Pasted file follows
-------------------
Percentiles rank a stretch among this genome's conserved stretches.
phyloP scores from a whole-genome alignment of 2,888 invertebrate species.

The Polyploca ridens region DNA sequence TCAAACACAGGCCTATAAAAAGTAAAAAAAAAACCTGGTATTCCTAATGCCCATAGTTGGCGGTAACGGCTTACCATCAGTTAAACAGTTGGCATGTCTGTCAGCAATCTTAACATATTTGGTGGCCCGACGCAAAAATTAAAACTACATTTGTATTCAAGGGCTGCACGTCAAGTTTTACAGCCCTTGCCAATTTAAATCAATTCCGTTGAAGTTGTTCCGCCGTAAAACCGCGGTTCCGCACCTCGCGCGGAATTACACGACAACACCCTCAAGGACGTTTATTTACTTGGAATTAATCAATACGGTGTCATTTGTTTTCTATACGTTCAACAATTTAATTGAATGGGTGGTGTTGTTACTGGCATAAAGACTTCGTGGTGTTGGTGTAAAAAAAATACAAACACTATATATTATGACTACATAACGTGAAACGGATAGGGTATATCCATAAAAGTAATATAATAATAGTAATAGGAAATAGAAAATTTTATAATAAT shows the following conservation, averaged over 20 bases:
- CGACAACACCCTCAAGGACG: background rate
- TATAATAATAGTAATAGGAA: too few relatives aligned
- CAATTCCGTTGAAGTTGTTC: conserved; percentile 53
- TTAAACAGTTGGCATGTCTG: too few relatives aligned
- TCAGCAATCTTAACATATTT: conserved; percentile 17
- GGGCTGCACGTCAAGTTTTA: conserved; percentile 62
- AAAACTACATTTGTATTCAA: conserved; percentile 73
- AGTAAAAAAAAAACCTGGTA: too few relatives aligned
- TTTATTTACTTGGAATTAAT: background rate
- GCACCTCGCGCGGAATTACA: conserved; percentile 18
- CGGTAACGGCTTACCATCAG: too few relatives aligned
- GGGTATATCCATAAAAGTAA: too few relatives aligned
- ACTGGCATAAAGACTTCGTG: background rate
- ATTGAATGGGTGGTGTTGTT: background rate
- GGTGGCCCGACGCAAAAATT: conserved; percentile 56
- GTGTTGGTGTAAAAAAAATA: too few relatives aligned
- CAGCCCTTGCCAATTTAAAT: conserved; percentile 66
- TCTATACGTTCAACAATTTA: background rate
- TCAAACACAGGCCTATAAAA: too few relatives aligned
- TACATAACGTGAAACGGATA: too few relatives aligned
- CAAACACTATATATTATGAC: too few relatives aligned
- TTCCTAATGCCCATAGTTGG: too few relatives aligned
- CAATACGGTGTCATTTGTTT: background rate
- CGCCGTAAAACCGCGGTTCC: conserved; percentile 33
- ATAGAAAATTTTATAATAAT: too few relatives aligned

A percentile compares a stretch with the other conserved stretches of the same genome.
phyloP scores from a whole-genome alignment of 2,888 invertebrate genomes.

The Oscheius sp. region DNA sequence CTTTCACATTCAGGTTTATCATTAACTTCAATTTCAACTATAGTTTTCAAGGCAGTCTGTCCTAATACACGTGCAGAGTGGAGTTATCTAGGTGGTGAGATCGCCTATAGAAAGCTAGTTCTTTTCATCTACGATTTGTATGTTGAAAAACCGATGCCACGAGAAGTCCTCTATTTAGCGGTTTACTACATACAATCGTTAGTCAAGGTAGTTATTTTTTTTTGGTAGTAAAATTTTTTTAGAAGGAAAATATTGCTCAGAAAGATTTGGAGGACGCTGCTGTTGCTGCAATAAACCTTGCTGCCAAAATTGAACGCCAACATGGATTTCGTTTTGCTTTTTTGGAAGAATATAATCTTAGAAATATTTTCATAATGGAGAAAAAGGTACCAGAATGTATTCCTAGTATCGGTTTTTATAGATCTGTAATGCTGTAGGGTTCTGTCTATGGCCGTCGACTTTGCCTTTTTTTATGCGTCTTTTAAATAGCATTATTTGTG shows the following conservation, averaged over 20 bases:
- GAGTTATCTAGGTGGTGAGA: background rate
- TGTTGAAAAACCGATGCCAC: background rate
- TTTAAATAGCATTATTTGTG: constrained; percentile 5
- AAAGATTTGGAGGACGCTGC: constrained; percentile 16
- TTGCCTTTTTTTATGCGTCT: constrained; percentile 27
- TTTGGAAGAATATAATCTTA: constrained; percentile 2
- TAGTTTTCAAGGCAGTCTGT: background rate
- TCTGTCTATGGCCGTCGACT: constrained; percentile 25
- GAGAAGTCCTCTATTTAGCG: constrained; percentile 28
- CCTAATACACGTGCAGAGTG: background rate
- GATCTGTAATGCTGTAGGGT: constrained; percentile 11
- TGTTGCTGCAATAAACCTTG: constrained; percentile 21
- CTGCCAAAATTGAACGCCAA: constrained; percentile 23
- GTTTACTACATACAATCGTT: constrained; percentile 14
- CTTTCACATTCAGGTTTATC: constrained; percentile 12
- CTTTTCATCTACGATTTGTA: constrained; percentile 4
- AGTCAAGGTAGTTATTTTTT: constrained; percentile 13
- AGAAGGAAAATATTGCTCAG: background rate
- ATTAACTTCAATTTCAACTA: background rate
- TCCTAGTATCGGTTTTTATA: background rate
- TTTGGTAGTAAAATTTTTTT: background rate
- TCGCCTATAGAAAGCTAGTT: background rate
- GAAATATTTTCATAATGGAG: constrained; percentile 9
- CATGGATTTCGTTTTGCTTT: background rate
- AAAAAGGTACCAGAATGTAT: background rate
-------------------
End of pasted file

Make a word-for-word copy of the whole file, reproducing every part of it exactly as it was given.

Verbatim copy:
Percentiles rank a stretch among this genome's conserved stretches.
phyloP scores from a whole-genome alignment of 2,888 invertebrate species.

The Polyploca ridens region DNA sequence TCAAACACAGGCCTATAAAAAGTAAAAAAAAAACCTGGTATTCCTAATGCCCATAGTTGGCGGTAACGGCTTACCATCAGTTAAACAGTTGGCATGTCTGTCAGCAATCTTAACATATTTGGTGGCCCGACGCAAAAATTAAAACTACATTTGTATTCAAGGGCTGCACGTCAAGTTTTACAGCCCTTGCCAATTTAAATCAATTCCGTTGAAGTTGTTCCGCCGTAAAACCGCGGTTCCGCACCTCGCGCGGAATTACACGACAACACCCTCAAGGACGTTTATTTACTTGGAATTAATCAATACGGTGTCATTTGTTTTCTATACGTTCAACAATTTAATTGAATGGGTGGTGTTGTTACTGGCATAAAGACTTCGTGGTGTTGGTGTAAAAAAAATACAAACACTATATATTATGACTACATAACGTGAAACGGATAGGGTATATCCATAAAAGTAATATAATAATAGTAATAGGAAATAGAAAATTTTATAATAAT shows the following conservation, averaged over 20 bases:
- CGACAACACCCTCAAGGACG: background rate
- TATAATAATAGTAATAGGAA: too few relatives aligned
- CAATTCCGTTGAAGTTGTTC: conserved; percentile 53
- TTAAACAGTTGGCATGTCTG: too few relatives aligned
- TCAGCAATCTTAACATATTT: conserved; percentile 17
- GGGCTGCACGTCAAGTTTTA: conserved; percentile 62
- AAAACTACATTTGTATTCAA: conserved; percentile 73
- AGTAAAAAAAAAACCTGGTA: too few relatives aligned
- TTTATTTACTTGGAATTAAT: background rate
- GCACCTCGCGCGGAATTACA: conserved; percentile 18
- CGGTAACGGCTTACCATCAG: too few relatives aligned
- GGGTATATCCATAAAAGTAA: too few relatives aligned
- ACTGGCATAAAGACTTCGTG: background rate
- ATTGAATGGGTGGTGTTGTT: background rate
- GGTGGCCCGACGCAAAAATT: conserved; percentile 56
- GTGTTGGTGTAAAAAAAATA: too few relatives aligned
- CAGCCCTTGCCAATTTAAAT: conserved; percentile 66
- TCTATACGTTCAACAATTTA: background rate
- TCAAACACAGGCCTATAAAA: too few relatives aligned
- TACATAACGTGAAACGGATA: too few relatives aligned
- CAAACACTATATATTATGAC: too few relatives aligned
- TTCCTAATGCCCATAGTTGG: too few relatives aligned
- CAATACGGTGTCATTTGTTT: background rate
- CGCCGTAAAACCGCGGTTCC: conserved; percentile 33
- ATAGAAAATTTTATAATAAT: too few relatives aligned

A percentile compares a stretch with the other conserved stretches of the same genome.
phyloP scores from a whole-genome alignment of 2,888 invertebrate genomes.

The Oscheius sp. region DNA sequence CTTTCACATTCAGGTTTATCATTAACTTCAATTTCAACTATAGTTTTCAAGGCAGTCTGTCCTAATACACGTGCAGAGTGGAGTTATCTAGGTGGTGAGATCGCCTATAGAAAGCTAGTTCTTTTCATCTACGATTTGTATGTTGAAAAACCGATGCCACGAGAAGTCCTCTATTTAGCGGTTTACTACATACAATCGTTAGTCAAGGTAGTTATTTTTTTTTGGTAGTAAAATTTTTTTAGAAGGAAAATATTGCTCAGAAAGATTTGGAGGACGCTGCTGTTGCTGCAATAAACCTTGCTGCCAAAATTGAACGCCAACATGGATTTCGTTTTGCTTTTTTGGAAGAATATAATCTTAGAAATATTTTCATAATGGAGAAAAAGGTACCAGAATGTATTCCTAGTATCGGTTTTTATAGATCTGTAATGCTGTAGGGTTCTGTCTATGGCCGTCGACTTTGCCTTTTTTTATGCGTCTTTTAAATAGCATTATTTGTG shows the following conservation, averaged over 20 bases:
- GAGTTATCTAGGTGGTGAGA: background rate
- TGTTGAAAAACCGATGCCAC: background rate
- TTTAAATAGCATTATTTGTG: constrained; percentile 5
- AAAGATTTGGAGGACGCTGC: constrained; percentile 16
- TTGCCTTTTTTTATGCGTCT: constrained; percentile 27
- TTTGGAAGAATATAATCTTA: constrained; percentile 2
- TAGTTTTCAAGGCAGTCTGT: background rate
- TCTGTCTATGGCCGTCGACT: constrained; percentile 25
- GAGAAGTCCTCTATTTAGCG: constrained; percentile 28
- CCTAATACACGTGCAGAGTG: background rate
- GATCTGTAATGCTGTAGGGT: constrained; percentile 11
- TGTTGCTGCAATAAACCTTG: constrained; percentile 21
- CTGCCAAAATTGAACGCCAA: constrained; percentile 23
- GTTTACTACATACAATCGTT: constrained; percentile 14
- CTTTCACATTCAGGTTTATC: constrained; percentile 12
- CTTTTCATCTACGATTTGTA: constrained; percentile 4
- AGTCAAGGTAGTTATTTTTT: constrained; percentile 13
- AGAAGGAAAATATTGCTCAG: background rate
- ATTAACTTCAATTTCAACTA: background rate
- TCCTAGTATCGGTTTTTATA: background rate
- TTTGGTAGTAAAATTTTTTT: background rate
- TCGCCTATAGAAAGCTAGTT: background rate
- GAAATATTTTCATAATGGAG: constrained; percentile 9
- CATGGATTTCGTTTTGCTTT: background rate
- AAAAAGGTACCAGAATGTAT: background rate